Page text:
Most fathers ask do dads have rights if not on birth certificate? What rights do they have over their children if they are not registered on the birth certificate? If a couple is married, it is always assumed that the husband is the father of the child, but it is not so simple if the couple has children while unmarried. In short, if you don’t have a birth certificate, you have no legal rights over the child.

There is a difference between being a biological father and being a legal father. If you are not registered as a father on a birth certificate, you do not have the right to care for, visit, or pay child support. In order to assign a father’s legal rights to their children, it is required that they establish paternity. Paternity is an acknowledgment that you have become the father of the child and will begin to take legal responsibility for the child.

While this introduction to paternity law can help you understand the basics, each case is unique. You will eventually find yourself in the court system. This can be a scary experience especially when it’s your first time doing it. Parents can agree that a man is the biological father and sign a form called Recognition of Parentage or court action can be initiated to name the father (adjudicate paternity).

Why should paternity be established?

Often, there is an emotional benefit to a child by connecting with his father. A child may also develop family bonds with grandparents, aunts, uncles, and other relatives. Your child can also gain access to medical history and genetic information that may be useful in current or future medical care.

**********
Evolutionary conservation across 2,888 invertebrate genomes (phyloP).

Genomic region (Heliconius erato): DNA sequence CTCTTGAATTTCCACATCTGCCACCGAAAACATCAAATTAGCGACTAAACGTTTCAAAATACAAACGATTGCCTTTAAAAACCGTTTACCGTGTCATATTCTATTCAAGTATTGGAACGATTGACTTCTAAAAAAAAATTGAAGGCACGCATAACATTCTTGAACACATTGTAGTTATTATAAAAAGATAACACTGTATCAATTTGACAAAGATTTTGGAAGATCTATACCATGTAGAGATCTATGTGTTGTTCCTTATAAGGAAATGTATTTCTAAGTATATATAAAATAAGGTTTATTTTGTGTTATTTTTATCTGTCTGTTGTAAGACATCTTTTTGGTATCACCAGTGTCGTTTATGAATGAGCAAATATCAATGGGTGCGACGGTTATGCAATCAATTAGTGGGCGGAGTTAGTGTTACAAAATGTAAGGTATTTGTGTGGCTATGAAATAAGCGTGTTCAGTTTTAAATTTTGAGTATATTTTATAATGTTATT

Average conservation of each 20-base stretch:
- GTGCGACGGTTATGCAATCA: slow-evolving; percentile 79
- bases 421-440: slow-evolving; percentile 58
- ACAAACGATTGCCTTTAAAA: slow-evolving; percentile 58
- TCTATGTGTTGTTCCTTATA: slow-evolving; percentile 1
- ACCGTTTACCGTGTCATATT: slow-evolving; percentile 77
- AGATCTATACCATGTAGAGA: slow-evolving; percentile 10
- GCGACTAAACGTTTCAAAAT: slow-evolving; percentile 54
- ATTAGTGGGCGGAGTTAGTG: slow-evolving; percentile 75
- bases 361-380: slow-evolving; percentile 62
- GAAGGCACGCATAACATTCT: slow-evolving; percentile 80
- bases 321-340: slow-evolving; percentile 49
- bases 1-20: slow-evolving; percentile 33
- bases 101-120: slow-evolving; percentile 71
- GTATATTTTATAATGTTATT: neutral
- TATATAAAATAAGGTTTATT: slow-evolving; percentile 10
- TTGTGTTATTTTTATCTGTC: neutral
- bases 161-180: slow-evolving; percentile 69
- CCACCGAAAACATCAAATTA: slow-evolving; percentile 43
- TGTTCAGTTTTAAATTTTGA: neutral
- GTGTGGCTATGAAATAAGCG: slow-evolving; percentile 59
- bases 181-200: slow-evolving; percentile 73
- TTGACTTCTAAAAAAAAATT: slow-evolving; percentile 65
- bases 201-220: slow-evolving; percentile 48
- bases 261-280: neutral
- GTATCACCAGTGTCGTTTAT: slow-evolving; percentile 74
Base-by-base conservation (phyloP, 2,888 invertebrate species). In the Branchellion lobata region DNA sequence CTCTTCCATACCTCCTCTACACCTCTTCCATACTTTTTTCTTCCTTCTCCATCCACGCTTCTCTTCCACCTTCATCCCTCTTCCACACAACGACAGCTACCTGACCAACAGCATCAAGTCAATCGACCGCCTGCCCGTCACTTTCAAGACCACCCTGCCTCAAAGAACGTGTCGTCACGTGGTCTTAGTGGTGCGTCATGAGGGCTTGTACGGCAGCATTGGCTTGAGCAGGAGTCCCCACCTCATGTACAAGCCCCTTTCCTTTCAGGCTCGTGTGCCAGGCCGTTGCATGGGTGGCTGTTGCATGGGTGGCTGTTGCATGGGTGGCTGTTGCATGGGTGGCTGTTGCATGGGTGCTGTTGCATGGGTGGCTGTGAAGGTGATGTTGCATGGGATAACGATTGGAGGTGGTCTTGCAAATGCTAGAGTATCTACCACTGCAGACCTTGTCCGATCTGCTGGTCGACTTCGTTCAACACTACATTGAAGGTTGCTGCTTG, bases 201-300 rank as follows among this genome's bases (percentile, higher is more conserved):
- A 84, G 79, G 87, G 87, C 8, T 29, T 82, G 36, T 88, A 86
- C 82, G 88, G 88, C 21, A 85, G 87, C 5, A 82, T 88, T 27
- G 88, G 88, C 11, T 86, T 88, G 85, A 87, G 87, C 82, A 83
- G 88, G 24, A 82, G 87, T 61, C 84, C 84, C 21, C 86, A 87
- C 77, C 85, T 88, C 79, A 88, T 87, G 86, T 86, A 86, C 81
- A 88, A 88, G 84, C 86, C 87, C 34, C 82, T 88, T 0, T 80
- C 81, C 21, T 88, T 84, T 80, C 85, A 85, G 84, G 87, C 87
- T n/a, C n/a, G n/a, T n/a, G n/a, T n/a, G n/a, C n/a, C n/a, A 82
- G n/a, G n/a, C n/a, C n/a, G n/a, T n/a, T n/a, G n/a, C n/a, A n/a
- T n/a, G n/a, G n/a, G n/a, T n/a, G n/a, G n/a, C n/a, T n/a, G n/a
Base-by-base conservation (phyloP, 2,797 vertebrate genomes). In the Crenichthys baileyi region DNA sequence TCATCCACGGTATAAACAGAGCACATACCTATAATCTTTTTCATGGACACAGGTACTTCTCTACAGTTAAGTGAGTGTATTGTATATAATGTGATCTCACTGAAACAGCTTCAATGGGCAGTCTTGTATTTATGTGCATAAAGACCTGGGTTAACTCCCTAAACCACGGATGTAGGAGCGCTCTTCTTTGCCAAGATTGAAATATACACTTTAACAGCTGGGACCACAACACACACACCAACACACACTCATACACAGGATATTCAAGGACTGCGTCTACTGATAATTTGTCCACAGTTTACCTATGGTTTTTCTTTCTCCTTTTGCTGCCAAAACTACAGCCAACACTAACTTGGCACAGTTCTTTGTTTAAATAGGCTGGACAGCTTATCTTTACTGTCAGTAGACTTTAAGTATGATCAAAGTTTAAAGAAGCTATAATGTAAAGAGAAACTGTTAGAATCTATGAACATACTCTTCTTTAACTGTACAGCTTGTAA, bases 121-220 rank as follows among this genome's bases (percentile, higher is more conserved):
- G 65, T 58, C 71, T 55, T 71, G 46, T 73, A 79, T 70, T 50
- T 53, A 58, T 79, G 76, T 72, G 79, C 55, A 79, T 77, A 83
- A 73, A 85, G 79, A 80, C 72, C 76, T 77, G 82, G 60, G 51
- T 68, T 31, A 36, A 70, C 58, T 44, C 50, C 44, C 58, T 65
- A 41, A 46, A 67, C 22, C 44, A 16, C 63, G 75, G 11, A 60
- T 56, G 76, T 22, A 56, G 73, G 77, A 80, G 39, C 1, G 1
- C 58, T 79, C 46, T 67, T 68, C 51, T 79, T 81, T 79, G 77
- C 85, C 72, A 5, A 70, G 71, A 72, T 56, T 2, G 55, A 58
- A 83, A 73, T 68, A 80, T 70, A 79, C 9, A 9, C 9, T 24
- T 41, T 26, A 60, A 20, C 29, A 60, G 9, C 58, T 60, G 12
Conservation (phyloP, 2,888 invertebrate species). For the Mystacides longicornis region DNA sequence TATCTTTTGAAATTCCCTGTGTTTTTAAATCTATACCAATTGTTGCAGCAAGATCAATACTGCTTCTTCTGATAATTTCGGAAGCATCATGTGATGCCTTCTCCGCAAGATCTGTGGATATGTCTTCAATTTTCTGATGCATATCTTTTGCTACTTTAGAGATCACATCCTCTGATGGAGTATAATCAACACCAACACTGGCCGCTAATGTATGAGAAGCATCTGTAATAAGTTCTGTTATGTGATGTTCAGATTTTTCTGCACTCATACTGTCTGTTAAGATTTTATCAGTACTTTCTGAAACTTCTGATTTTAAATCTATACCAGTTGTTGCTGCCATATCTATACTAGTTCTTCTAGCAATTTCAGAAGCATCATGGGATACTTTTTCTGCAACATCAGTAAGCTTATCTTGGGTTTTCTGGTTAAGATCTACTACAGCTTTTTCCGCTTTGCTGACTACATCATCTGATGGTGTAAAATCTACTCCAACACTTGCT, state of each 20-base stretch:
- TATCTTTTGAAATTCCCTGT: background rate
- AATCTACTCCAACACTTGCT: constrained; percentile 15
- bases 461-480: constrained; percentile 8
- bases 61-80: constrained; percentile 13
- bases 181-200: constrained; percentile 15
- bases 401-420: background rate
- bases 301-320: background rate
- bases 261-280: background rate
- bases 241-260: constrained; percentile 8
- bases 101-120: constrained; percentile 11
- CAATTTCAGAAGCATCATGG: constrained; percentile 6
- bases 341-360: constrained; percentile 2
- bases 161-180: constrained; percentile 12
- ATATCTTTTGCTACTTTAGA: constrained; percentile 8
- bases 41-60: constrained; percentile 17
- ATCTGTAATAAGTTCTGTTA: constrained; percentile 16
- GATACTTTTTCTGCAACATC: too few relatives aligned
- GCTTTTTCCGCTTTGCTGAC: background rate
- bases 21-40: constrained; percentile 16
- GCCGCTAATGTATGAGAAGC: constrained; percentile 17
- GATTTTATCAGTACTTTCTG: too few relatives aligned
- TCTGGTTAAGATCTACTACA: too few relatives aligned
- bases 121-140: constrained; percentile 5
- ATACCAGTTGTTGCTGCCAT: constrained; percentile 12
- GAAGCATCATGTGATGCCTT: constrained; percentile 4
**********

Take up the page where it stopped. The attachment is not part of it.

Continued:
The child has the legal right as an heir to inherit from his father and his father’s relatives. If the father becomes or is disabled, the child may be able to benefit from the Social Security Administration or the Veterans Administration. Children can also get death benefits from Social Security or military benefits if the father is a veteran.

Once the father is established, the father can be ordered to pay child support for his child. After the child’s parents are legally determined in court, orders regarding child support, child custody, and time of care (visit) can be obtained by either parent. A father who is not married to the child’s mother generally will not be granted custody of the child if the mother provides reasonable care.  A father who has legal rights over his child will help to establish a parent-child relationship between the two. Unfortunately, most children grow up in single-parent households, and having both parents in a child’s life is critical to their development.

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Chris Lauren